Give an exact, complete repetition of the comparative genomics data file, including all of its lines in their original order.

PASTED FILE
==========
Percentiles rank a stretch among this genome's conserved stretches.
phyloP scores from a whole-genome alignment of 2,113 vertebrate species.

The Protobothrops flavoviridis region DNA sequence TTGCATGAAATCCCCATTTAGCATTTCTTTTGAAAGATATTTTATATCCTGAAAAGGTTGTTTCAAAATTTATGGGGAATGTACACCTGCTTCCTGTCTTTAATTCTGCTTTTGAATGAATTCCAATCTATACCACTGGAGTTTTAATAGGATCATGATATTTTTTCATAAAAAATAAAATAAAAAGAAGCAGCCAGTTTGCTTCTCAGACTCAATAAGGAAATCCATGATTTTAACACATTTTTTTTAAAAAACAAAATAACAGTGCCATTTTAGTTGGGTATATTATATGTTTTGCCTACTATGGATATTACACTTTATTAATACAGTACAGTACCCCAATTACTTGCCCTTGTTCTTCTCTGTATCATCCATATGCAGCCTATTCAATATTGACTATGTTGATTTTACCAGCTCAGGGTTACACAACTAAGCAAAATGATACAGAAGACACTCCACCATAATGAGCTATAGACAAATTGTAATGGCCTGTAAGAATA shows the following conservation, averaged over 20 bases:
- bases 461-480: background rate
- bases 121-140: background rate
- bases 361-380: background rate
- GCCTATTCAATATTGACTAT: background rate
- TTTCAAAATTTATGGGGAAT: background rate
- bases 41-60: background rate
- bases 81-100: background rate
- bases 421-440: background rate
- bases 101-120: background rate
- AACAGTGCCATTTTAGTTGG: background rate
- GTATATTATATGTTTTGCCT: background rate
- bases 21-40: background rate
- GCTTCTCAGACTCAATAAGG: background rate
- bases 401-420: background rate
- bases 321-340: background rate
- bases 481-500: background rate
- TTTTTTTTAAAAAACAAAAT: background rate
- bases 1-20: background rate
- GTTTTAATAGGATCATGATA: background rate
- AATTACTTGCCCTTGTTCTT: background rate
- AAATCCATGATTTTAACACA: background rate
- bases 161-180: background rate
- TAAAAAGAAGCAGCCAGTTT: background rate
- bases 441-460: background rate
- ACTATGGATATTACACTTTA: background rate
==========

Percentiles rank a stretch among this genome's conserved stretches.
phyloP scores from a whole-genome alignment of 2,113 vertebrate species.

The Protobothrops flavoviridis region DNA sequence TTGCATGAAATCCCCATTTAGCATTTCTTTTGAAAGATATTTTATATCCTGAAAAGGTTGTTTCAAAATTTATGGGGAATGTACACCTGCTTCCTGTCTTTAATTCTGCTTTTGAATGAATTCCAATCTATACCACTGGAGTTTTAATAGGATCATGATATTTTTTCATAAAAAATAAAATAAAAAGAAGCAGCCAGTTTGCTTCTCAGACTCAATAAGGAAATCCATGATTTTAACACATTTTTTTTAAAAAACAAAATAACAGTGCCATTTTAGTTGGGTATATTATATGTTTTGCCTACTATGGATATTACACTTTATTAATACAGTACAGTACCCCAATTACTTGCCCTTGTTCTTCTCTGTATCATCCATATGCAGCCTATTCAATATTGACTATGTTGATTTTACCAGCTCAGGGTTACACAACTAAGCAAAATGATACAGAAGACACTCCACCATAATGAGCTATAGACAAATTGTAATGGCCTGTAAGAATA shows the following conservation, averaged over 20 bases:
- bases 461-480: background rate
- bases 121-140: background rate
- bases 361-380: background rate
- GCCTATTCAATATTGACTAT: background rate
- TTTCAAAATTTATGGGGAAT: background rate
- bases 41-60: background rate
- bases 81-100: background rate
- bases 421-440: background rate
- bases 101-120: background rate
- AACAGTGCCATTTTAGTTGG: background rate
- GTATATTATATGTTTTGCCT: background rate
- bases 21-40: background rate
- GCTTCTCAGACTCAATAAGG: background rate
- bases 401-420: background rate
- bases 321-340: background rate
- bases 481-500: background rate
- TTTTTTTTAAAAAACAAAAT: background rate
- bases 1-20: background rate
- GTTTTAATAGGATCATGATA: background rate
- AATTACTTGCCCTTGTTCTT: background rate
- AAATCCATGATTTTAACACA: background rate
- bases 161-180: background rate
- TAAAAAGAAGCAGCCAGTTT: background rate
- bases 441-460: background rate
- ACTATGGATATTACACTTTA: background rate